The final element worth noting about Mais Médicos is that learning is formalized. That is, collaborators return to Cuba with postgraduate diplomas in primary health care. So they aren’t only acquiring new learning and experience in daily practice, but also in a formal teaching environment to further consolidate their technical capacities.

Today, we’re in the second phase of Mais Médicos, 2016 to 2019. In this period, there has been an important political shift in the Brazilian government. Nevertheless, the program not only continued but was consolidated, and goes forward despite political differences. And I think this is one of PAHO’s merits, putting the health of people at everyone’s center of attention, of concern, and one of the reasons why our office and Brazil’s received PAHO’s 2017 prize for outstanding team, awarded in 2018. We were able to fulfill, to concretize, PAHO’s mission of facilitating collaboration among member states to achieve the highest levels of health for whole populations.

MEDICC Review: Another element of Mais Médicos that seems interesting is that it provides financial support not only to the Cuban physicians involved, but also to Cuba’s health system, since the salaries are divided between the two.

Cristian Morales: Yes, correct. I think it’s worth noting that Brazil’s is considered one of the emerging economies, one of the 20 most important of the world’s economies. It is part of the BRICS group, along with China, Russia, South Africa and India. Thus, in this context, they receive cooperation in a project like Mais Médicos, in which they also provide compensation for Cuba’s technical assistance. And this is certainly interesting, because it allows Cuba to earn the hard currency so important to ensure the functioning of its own universal health care system.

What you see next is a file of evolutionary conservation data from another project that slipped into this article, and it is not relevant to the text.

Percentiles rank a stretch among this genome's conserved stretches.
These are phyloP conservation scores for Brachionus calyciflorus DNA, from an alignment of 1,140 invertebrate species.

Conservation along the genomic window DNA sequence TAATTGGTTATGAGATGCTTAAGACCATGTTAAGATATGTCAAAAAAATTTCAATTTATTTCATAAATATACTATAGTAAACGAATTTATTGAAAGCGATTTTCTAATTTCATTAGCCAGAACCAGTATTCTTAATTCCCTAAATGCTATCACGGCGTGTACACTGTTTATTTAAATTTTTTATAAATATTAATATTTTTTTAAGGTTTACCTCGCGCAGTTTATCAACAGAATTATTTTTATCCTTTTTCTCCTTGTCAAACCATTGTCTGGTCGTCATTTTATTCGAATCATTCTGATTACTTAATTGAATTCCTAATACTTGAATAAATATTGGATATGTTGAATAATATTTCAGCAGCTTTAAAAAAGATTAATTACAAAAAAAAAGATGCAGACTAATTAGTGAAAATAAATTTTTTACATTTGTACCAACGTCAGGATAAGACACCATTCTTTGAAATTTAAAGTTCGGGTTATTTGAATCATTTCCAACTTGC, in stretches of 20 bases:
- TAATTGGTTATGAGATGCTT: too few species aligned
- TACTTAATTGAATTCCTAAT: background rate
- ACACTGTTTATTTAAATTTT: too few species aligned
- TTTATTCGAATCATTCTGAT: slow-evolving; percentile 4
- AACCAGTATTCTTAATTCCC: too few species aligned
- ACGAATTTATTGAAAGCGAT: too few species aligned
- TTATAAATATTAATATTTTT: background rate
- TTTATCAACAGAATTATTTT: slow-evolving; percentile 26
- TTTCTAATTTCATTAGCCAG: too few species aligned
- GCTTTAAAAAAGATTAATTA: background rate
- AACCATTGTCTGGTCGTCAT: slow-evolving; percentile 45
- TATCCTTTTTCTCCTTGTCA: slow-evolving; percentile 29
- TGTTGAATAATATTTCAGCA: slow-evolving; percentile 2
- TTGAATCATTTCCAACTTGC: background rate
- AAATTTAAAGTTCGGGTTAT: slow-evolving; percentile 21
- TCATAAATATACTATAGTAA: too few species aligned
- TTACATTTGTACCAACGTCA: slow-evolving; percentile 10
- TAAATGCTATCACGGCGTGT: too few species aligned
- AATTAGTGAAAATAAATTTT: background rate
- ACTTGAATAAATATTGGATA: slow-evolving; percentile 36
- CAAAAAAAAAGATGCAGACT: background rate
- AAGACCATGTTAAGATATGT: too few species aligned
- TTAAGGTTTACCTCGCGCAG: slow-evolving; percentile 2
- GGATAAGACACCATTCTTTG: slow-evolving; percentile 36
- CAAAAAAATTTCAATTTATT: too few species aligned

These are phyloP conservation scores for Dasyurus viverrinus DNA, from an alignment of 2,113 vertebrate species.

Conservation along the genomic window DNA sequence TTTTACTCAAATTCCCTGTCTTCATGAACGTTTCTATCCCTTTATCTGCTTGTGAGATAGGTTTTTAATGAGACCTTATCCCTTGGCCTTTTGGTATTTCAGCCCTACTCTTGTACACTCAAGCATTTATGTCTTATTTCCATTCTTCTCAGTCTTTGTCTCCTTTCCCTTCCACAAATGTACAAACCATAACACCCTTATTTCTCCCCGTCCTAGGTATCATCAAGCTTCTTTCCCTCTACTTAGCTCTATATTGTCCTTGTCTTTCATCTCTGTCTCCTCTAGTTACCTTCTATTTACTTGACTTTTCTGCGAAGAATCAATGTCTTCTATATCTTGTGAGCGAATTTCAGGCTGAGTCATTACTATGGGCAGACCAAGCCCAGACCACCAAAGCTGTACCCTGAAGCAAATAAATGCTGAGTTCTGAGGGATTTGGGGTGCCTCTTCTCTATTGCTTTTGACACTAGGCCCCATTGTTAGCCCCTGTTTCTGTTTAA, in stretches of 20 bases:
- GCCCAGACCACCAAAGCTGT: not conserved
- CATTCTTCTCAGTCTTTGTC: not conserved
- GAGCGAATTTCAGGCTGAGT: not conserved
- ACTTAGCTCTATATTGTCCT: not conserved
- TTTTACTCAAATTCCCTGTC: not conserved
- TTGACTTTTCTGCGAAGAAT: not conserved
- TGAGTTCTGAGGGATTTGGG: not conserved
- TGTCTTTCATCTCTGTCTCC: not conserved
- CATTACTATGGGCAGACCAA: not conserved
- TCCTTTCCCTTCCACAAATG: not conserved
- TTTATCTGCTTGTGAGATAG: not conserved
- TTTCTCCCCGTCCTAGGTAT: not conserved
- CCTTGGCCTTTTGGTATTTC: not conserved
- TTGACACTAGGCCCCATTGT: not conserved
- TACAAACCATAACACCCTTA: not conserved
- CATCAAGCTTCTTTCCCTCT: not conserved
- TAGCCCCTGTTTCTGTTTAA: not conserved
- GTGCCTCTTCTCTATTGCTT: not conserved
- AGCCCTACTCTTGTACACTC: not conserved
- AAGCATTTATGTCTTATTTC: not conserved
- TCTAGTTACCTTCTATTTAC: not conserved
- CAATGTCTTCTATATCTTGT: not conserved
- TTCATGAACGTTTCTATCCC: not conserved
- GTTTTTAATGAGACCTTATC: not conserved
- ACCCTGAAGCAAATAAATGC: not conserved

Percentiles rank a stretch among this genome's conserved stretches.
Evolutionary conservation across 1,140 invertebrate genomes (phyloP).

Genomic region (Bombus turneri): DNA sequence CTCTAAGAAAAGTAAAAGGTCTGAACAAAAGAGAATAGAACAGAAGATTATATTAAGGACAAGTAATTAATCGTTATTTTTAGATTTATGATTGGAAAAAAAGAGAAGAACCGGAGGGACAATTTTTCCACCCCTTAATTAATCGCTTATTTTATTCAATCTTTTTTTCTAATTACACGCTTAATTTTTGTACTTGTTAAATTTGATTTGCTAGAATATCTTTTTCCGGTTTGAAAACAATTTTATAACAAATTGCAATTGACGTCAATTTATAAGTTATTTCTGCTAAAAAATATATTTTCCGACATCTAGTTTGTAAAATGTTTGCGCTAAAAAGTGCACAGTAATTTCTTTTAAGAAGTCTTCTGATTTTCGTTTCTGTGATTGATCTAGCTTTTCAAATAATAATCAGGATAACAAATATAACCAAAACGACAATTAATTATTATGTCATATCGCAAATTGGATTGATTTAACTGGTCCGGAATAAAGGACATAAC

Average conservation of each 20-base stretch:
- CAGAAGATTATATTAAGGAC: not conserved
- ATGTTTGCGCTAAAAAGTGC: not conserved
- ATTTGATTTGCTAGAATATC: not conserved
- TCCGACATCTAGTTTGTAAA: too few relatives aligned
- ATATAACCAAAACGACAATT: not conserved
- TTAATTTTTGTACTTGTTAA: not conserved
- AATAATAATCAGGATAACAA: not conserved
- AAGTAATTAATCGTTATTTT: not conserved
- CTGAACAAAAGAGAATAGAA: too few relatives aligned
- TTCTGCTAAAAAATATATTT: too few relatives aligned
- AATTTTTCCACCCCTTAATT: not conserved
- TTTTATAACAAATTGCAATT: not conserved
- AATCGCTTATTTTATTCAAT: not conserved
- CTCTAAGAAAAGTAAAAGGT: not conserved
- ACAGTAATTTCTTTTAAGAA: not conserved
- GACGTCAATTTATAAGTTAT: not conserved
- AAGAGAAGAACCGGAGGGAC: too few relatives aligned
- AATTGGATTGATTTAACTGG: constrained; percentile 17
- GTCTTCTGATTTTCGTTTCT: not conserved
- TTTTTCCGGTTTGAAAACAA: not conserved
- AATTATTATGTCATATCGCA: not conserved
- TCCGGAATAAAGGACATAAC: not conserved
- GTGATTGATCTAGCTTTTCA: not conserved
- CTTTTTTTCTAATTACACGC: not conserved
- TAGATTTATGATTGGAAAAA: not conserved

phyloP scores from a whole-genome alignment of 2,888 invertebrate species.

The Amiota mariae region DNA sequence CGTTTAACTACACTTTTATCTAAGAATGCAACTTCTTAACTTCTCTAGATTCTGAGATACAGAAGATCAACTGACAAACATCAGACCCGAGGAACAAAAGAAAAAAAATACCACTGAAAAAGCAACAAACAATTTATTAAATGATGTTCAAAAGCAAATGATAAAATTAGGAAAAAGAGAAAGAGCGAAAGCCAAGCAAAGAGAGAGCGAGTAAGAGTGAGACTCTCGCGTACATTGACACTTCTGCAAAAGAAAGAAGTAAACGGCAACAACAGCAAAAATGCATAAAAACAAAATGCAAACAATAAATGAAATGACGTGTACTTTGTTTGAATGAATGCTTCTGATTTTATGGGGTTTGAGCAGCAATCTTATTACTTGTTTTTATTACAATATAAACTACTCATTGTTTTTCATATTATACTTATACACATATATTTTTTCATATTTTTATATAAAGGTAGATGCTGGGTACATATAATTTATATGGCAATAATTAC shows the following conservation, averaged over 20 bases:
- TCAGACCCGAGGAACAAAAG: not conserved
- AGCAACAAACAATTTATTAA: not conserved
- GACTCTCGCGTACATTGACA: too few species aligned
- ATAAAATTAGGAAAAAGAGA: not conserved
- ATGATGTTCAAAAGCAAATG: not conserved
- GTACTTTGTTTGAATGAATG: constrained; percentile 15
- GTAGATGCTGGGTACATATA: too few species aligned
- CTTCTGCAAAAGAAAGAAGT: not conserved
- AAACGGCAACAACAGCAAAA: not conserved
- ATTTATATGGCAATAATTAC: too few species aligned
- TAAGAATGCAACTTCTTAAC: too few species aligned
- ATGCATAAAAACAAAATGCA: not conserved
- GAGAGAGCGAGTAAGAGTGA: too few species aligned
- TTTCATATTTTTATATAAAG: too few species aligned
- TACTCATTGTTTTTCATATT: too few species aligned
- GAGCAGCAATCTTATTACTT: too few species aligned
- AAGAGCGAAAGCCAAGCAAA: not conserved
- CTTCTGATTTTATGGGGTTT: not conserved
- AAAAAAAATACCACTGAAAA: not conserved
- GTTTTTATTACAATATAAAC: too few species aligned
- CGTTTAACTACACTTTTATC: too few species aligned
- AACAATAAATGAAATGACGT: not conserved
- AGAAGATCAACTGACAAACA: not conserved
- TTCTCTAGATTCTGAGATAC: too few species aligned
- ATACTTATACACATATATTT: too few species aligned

MEDICC Review: Now that we’re speaking about solidarity in various directions, it seems we should talk a bit about Havana’s Latin American School of Medicine, the training of international medical students by Cuba. What are your thoughts about this education and the possibilities for graduates to insert themselves in health systems, as the world aims for universal health?